Why did I choose to live in Orlando, Florida?

Robin Greenfield posing with a woman.
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Many people have asked me why Cheryl and I chose to make our home in Orlando, Florida. I understand this question considering when most people think of Orlando, they think of Disney. Those that know me, know that I’m not into Disney. It also hosts more business conferences than any other city in the USA. Orlando often tops the list of being the most visited city in the nation and not for reasons I’m very involved in. It’s not thought of as the most environmentally progressive city. Nothing like a San Francisco or Seattle. Orlando is a large urban center, not the most nature-centered place.
And then there’s the state of Florida, one state that makes headlines for politicians that I sit on the opposite side of the spectrum to when it comes to my beliefs on humanity, environment, and the Earth as a whole. The state also makes headlines for making it illegal to live off the grid (not always the most accurate stories), toxic blooms of algae from Big Ag, and schools where it’s against the rules to use the phrase “climate change.”
So yeah, I understand the question of why the heck I’d chose to make Orlando, Florida my new home. Here are the reasons why:
Cheryl and I want to live in a warm climate. This leaves only a few options in the USA – Hawaii, California, Texas, and Florida. We don’t want to live in Hawaii because I don’t want to fly much and that would leave us isolated. I already lived in San Diego for 5 years. Texas doesn’t represent much differently from what I said above. That leaves Florida. It may sound like a last option, but the reality is that I love the region. It is one of the most biodiverse states in the nation for both plants and animals. Everywhere I go, even in the cities, there is life all around me. Alligators in the lakes: birds, fish, and lizards are everywhere. After 5 years in the desert of San Diego this place could not feel more alive, with its humid air. I’ve always loved this state for the ocean, the Everglades, the springs, and the forests.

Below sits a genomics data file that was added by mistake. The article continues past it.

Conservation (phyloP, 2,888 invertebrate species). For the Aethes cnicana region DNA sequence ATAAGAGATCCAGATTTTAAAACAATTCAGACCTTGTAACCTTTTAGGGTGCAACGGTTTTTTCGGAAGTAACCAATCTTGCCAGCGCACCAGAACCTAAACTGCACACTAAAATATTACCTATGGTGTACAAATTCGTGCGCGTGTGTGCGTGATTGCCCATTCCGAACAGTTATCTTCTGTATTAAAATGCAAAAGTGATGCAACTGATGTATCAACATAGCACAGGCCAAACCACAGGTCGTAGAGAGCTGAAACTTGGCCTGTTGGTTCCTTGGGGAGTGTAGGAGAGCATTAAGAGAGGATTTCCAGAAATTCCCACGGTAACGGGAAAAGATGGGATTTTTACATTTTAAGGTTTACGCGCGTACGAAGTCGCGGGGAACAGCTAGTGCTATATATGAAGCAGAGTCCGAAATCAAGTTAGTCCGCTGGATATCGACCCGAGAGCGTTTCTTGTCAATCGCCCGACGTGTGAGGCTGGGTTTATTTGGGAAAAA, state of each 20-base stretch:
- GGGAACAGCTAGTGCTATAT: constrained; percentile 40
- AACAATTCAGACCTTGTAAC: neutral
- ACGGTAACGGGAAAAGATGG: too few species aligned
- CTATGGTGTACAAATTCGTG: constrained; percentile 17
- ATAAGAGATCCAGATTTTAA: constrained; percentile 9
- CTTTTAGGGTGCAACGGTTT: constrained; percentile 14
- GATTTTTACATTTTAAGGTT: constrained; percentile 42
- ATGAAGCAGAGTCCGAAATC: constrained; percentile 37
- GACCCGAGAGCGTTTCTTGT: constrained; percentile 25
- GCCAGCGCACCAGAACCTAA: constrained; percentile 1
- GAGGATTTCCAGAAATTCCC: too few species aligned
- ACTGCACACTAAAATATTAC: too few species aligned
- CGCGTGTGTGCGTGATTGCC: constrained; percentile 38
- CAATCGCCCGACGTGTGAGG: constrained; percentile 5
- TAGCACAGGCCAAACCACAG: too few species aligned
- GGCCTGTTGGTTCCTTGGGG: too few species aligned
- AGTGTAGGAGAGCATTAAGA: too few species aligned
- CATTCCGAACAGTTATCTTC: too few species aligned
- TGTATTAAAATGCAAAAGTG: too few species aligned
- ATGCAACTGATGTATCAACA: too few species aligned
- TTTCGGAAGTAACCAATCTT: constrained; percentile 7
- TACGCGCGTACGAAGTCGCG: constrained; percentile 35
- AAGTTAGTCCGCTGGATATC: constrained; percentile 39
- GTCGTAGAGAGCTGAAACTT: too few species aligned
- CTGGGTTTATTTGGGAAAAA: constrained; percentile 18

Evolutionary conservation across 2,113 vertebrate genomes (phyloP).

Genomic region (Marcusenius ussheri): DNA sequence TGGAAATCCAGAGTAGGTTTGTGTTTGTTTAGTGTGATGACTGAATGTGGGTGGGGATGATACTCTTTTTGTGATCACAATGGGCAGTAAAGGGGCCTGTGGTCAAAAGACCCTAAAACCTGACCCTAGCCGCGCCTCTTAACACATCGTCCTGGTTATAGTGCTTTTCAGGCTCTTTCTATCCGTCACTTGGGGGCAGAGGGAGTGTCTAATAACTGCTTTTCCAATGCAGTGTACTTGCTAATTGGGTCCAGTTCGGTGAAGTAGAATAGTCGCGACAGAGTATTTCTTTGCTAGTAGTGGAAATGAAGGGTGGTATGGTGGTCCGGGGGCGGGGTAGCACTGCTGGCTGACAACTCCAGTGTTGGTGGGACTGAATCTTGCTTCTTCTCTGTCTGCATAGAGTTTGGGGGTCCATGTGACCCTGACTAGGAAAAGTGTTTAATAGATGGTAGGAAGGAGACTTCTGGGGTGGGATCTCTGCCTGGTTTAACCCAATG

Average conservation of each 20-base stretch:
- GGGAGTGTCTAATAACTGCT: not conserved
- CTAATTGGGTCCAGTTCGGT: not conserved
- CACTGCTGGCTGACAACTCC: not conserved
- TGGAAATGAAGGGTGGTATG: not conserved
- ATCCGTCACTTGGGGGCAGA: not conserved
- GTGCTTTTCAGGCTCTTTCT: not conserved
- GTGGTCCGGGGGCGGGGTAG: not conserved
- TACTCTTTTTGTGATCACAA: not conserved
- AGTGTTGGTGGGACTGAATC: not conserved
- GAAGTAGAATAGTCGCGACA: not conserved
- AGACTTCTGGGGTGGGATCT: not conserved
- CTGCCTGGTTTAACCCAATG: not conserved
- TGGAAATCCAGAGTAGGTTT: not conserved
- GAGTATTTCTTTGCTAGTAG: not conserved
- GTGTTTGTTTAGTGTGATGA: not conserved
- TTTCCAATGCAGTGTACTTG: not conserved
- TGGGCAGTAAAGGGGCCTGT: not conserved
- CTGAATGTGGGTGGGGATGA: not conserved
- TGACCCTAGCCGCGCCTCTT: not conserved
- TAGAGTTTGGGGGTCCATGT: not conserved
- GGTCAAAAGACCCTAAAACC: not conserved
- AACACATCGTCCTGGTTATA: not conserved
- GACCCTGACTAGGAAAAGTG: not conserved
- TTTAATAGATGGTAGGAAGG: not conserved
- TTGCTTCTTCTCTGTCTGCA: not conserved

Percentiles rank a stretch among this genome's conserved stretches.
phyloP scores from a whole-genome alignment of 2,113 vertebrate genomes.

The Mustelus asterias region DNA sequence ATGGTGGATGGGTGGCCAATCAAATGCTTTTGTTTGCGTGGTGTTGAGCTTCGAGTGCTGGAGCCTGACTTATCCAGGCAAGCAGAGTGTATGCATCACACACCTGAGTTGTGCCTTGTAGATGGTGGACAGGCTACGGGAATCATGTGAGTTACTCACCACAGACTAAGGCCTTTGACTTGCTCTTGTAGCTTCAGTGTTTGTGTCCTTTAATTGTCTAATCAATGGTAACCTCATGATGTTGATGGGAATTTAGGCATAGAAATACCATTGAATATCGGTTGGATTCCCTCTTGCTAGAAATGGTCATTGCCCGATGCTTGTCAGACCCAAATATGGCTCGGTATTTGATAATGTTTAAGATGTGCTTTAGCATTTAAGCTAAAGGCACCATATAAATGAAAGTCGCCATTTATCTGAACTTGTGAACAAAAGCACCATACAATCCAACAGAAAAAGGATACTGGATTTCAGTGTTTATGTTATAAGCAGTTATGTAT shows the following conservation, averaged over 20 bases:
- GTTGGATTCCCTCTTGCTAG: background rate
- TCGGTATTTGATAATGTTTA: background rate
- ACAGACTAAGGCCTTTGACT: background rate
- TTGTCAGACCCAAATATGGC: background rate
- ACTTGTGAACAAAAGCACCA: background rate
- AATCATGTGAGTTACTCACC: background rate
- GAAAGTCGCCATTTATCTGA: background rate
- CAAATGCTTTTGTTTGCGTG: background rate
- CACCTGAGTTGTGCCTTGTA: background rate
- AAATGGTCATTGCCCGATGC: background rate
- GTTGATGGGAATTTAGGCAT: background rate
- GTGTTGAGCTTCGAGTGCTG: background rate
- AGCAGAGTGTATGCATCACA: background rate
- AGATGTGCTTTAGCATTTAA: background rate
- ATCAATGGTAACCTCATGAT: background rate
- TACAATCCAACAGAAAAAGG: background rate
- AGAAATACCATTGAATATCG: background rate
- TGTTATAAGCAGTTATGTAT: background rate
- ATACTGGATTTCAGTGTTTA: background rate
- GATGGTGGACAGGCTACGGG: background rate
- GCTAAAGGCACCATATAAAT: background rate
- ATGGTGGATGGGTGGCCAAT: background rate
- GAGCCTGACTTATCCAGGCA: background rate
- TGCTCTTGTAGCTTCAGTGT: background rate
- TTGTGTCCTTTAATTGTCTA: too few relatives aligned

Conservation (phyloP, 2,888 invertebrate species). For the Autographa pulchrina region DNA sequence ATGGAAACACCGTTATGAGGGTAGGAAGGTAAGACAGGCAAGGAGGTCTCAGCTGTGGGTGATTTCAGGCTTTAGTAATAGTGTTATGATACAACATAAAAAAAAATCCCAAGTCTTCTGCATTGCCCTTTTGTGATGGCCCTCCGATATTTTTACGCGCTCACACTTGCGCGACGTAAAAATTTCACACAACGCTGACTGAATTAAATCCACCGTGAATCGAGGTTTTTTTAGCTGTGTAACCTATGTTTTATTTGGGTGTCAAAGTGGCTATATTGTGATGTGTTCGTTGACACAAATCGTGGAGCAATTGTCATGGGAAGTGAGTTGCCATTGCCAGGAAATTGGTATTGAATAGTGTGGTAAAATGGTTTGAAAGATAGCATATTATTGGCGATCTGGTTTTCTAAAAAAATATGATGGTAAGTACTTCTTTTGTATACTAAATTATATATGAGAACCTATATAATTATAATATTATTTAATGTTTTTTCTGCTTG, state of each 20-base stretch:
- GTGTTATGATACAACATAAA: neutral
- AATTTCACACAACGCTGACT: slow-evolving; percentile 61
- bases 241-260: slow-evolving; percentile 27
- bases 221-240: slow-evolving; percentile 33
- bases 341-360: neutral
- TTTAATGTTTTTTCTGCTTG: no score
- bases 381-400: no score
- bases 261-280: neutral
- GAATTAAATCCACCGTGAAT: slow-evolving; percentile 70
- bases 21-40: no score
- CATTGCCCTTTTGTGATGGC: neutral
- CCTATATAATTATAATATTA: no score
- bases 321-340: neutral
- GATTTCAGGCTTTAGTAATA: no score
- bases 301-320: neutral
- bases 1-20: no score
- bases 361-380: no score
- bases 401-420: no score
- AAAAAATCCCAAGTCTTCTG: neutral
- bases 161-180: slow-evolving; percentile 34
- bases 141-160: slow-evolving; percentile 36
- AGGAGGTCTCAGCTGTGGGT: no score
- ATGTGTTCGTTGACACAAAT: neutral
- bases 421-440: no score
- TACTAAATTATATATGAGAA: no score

The year-round warm climate has a huge advantage for my upcoming project of growing, foraging, and hunting 100% of my food for a year. I can grow food here year-round. It also has its challenges though, one of the big ones being the lack of soil. It’s mostly sand, with almost no natural fertility for growing food. Apparently, the harsh summers are the equivalent to the harsh winters of the north too. I’ve been told you can grow very little in the months of June through September. Any Florida gardener will tell you it’s not strictly a paradise for growing food. But I’ll take those challenges for the year-round warmth. The climate is also more conducive to living in a tiny house and having an outdoor kitchen and bathroom. With every up there is a down though, as many people flee from the scorching heat of summer here.

We traveled through here twice over the last two years and both times we felt extremely welcomed by the community. We felt at home and quickly made a lot of great friends. Orlando has an amazing community of people including the team at Fleet Farming, Orlando Permaculture, The Florida School of Holistic Living, and more. I’m extremely excited to be a part of this community. I know they have so much to teach me and I believe that I can also be of service to them. In all honesty I would prefer to be in a smaller, quieter town by the ocean, but the community here is strong and that means more to me right now than the comforts of a small town.

The standard narrative of Orlando isn’t the only narrative. My friend Chris Castro is the Director of Sustainability for the City of Orlando and they are making huge strides. His goal is to transition Orlando into one of the most sustainable cities in the nation. They are proof that they don’t need to wait for the federal government to make changes, and they are taking local action into their own hands. I’m really excited to be a part of this and help Orlando transition to a more sustainable city.

San Francisco, Portland, or Seattle would be the easy life. There are many like-minded people striving for the same things as I am: easy access to food co-ops with healthy food, and no need to even say no to plastic bags, because they are already gone! But Orlando and Florida need Cheryl and me more than those places do. I aim to be in a place that needs change but also has a swell of people making change and striving for more. I think Orlando has a good balance of that and its the right place for me to be the most effective.

Those are the main reasons why Orlando is now home. At this point in life it feels like the right place to be. I’m extremely excited about moving here. It’s been a long two years of traveling and I’m very ready to be able grow my own food, consistently volunteer with local nonprofits, and positively affect change within the community that I can follow up on. My plan is to make Orlando my home for the next two years, and after that the future is completely unknown.

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